Troops' Afghan sacrifice never forgotten, David Cameron says
The British troops who died in Afghanistan will never be forgotten, the prime minister has said at the end of the UK's 13-year military campaign.
The last British base, Camp Bastion, was handed over to Afghan security forces in a ceremony on Sunday.
David Cameron tweeted: "We will always remember the courage of those who served on our behalf."
But former deputy prime minister Lord Prescott has questioned whether the results "justified" the 453 UK deaths.
The union flag was lowered at the ceremony at Camp Bastion in Helmand province on Sunday morning, while Camp Leatherneck - the adjoining US base - was also handed over to Afghan control.
The UK forces were part of a US-led coalition which toppled the ruling Taliban in 2001, following the 9/11 attacks, and Bastion has been the UK's main Afghan base since 2006.
The Chief of the Defence Staff, Gen Sir Nick Houghton, said the UK's armed forces had "played a hugely significant role in delivering a security legacy for the people of Afghanistan".
The UK's most senior officer in Helmand, Brig Rob Thomson, said Sunday's ceremony marked the "final step in a deliberate, responsible and measured handover" to the Afghans.
He told the BBC: "There is regret over every single serviceman who has lost their life in this country and all those who have been wounded and we hold them in our hearts to the very end of our days.
"But what I can tell every single member of the armed forces who served here and every single family who have sent their loved ones here is that we have made a difference."
Writing in the Daily Mirror Lord Prescott, who was in the cabinet that sent British troops to Afghanistan in 2001, said he "gratefully welcomed" the return home of service personnel.
"I respect the thousands of gallant men and women who went to Afghanistan and Iraq to save lives and restore peace," he said.
"But they teach us that being the world's policeman carries a heavy price and does not justify the heavy loss of lives."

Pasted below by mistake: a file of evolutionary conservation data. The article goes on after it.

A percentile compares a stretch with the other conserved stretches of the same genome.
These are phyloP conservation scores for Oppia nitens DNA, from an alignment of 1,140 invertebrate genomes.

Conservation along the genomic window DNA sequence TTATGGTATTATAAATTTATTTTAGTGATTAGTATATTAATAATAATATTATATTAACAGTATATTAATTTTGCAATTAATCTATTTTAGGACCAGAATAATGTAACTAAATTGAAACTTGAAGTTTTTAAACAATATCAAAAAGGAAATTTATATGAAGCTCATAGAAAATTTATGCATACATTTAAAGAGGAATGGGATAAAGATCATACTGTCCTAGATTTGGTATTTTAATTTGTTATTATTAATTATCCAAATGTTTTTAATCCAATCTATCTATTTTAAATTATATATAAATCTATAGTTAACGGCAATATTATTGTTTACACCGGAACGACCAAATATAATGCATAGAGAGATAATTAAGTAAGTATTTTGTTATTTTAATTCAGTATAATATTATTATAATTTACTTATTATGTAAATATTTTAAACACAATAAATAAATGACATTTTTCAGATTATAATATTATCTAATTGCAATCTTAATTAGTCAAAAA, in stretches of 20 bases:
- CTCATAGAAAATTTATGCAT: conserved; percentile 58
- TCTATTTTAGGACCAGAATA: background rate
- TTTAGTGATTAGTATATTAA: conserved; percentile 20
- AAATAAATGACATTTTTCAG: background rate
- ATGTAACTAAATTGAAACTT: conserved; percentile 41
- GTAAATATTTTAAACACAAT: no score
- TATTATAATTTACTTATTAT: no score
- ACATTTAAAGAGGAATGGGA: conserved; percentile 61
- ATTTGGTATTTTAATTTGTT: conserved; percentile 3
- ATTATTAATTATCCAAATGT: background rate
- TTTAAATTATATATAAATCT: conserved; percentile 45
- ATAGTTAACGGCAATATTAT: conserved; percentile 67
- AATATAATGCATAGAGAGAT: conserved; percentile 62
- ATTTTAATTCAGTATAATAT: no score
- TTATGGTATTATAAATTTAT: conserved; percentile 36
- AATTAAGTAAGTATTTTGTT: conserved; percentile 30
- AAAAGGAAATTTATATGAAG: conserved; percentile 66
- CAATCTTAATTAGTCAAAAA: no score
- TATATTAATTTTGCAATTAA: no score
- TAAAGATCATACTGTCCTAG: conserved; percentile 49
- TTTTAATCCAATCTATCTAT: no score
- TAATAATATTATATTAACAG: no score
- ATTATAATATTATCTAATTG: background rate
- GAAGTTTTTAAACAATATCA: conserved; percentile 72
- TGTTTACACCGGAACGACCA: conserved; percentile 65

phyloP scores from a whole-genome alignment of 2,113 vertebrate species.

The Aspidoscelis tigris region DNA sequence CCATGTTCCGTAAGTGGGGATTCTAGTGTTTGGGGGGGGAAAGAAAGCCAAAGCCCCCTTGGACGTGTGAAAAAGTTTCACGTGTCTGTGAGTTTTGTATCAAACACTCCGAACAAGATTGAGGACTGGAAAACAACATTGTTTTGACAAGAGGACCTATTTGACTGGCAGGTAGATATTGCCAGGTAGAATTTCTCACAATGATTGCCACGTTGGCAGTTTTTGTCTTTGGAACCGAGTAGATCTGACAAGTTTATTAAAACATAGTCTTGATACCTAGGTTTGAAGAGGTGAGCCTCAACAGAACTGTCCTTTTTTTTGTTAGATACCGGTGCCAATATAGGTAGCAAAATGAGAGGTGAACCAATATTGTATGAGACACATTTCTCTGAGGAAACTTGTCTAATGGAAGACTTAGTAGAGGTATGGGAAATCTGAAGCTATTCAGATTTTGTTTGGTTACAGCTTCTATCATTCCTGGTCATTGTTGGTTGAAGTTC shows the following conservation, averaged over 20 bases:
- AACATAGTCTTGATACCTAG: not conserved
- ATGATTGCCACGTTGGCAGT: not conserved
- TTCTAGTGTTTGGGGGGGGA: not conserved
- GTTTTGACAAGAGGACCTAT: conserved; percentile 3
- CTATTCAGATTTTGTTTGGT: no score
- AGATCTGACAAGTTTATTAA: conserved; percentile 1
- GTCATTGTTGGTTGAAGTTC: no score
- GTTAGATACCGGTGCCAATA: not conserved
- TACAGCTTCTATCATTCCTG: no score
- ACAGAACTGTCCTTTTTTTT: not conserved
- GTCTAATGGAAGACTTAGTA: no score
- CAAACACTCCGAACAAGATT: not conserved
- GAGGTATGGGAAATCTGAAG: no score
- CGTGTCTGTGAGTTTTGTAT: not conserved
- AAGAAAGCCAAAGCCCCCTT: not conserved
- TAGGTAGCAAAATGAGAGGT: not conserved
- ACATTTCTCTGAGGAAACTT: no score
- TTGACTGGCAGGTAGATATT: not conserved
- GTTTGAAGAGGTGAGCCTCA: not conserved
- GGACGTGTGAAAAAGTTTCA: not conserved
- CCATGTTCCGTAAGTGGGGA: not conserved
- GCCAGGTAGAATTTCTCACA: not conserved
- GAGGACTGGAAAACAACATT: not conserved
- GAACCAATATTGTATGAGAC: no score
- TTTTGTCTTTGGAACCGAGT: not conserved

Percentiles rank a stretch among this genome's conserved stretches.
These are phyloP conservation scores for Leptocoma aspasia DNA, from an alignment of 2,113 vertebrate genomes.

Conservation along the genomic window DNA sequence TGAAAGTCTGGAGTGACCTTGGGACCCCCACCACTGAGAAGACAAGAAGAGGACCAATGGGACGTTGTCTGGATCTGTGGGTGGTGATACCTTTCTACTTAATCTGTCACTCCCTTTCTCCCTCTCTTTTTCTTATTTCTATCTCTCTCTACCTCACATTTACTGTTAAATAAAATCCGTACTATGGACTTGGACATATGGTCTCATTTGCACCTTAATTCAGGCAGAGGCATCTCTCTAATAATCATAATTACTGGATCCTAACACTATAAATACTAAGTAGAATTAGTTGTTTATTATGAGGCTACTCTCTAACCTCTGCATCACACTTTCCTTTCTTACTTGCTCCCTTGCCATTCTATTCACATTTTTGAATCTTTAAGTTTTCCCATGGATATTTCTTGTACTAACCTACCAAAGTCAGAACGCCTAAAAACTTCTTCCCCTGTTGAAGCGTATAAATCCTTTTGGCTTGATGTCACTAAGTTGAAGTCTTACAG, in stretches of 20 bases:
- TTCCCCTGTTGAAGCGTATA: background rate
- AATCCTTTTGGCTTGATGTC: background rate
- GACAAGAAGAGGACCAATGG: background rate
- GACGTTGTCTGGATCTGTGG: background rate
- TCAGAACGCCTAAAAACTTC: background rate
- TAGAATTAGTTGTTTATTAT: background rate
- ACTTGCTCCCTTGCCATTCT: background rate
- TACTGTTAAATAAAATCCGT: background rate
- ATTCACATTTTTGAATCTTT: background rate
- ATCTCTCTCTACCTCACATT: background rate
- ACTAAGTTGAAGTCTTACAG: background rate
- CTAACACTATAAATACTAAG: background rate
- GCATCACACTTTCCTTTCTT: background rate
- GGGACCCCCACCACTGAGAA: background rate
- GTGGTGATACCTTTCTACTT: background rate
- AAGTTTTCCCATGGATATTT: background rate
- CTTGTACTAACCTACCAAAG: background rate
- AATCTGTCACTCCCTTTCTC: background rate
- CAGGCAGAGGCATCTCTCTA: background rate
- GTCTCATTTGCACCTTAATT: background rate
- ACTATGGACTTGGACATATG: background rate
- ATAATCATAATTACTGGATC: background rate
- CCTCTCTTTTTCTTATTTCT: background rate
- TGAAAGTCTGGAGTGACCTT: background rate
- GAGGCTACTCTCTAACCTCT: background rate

Ian Sadler, of the Military Families Support Group, said UK troops "could have come out a lot sooner".
Mr Sadler, whose son Jack was killed in Afghanistan in 2007, said Britain should not have tried to "construct a new nation" in Afghanistan.
"The Afghan national army and the Afghan national police will not be able to cope and the Taliban will come back to carry on with their drugs harvest," he warned.
Defence Secretary Michael Fallon told the BBC that troops were coming home with their "heads held high", having helped make Afghanistan a "much better place".
He said the country was no longer a "safe haven" for extremist group al-Qaeda and Afghans now had a "chance of a better future".
He said there was "no guarantee" Afghanistan would "be safe and stable forever" but the Afghan government now had 300,000 soldiers and police officers.
Asked if the Afghan army might collapse, as parts of the Iraqi army did in the face of Islamic State militants, Mr Fallon said Iraq's forces were "seen as sectarian" while the Afghan army had the "support of the whole population".
He said the UK was not "walking away entirely" and would continue to give help and support, including financial aid and military training.
Maj Gen Richard Nugee, one of Britain's highest ranking commanders in Afghanistan, said Afghan forces had proved they could "hold their ground" and defeat the Taliban.
Asked about Britain's 13-year military operation, he added: "Was it worth it? It's always difficult to say for those who have lost people here, but actually this country is a far better place and I believe we're safer in Britain."
Labour leader Ed Miliband said: "All those who served did so to help ensure Afghanistan could no longer be used as a safe haven for terrorists."
Jack Straw, foreign secretary from 2001-06, said the UK had been wrong to lead international efforts against Afghanistan's opium trade.
He told the Times it had been "very much a diversion", adding: "You have got to make a choice about which front you fight on."
In 2001, then prime minister Tony Blair said more than 90% of the UK's heroin came from Afghanistan's opium poppies.
He said the Taliban was "funded by the drugs trade" and it was "another part of their regime we should seek to destroy."
A US report last week suggested Afghan opium cultivation had increased significantly since 2001 and hit record levels last year, with 209,000 hectares of opium poppies grown.